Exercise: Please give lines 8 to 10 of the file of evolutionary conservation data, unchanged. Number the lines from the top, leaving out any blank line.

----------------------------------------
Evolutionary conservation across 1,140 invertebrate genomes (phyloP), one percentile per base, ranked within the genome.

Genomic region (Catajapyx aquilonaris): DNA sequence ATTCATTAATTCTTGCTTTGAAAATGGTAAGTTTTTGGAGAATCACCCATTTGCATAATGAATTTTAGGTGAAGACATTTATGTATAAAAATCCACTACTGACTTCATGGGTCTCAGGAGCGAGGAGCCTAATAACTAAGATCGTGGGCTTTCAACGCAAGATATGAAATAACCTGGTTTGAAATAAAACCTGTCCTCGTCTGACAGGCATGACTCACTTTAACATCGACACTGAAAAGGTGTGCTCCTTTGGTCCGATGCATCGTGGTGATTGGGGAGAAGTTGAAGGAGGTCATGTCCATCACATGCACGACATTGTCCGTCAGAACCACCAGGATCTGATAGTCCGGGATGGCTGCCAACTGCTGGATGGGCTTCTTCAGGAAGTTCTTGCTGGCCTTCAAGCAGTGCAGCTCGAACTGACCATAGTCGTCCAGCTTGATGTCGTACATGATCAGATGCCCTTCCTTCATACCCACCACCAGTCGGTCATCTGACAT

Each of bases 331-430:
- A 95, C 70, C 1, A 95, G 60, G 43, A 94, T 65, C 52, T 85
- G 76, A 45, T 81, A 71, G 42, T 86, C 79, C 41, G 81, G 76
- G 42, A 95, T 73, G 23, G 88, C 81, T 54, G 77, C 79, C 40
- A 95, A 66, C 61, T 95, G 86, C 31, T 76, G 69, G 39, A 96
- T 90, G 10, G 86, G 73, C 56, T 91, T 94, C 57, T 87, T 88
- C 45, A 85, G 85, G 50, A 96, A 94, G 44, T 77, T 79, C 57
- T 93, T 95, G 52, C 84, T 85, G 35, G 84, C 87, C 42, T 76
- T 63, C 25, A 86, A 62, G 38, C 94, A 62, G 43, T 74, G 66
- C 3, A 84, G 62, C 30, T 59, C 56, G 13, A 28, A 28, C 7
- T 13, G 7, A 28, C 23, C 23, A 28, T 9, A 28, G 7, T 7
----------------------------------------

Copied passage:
- T 90, G 10, G 86, G 73, C 56, T 91, T 94, C 57, T 87, T 88
- C 45, A 85, G 85, G 50, A 96, A 94, G 44, T 77, T 79, C 57
- T 93, T 95, G 52, C 84, T 85, G 35, G 84, C 87, C 42, T 76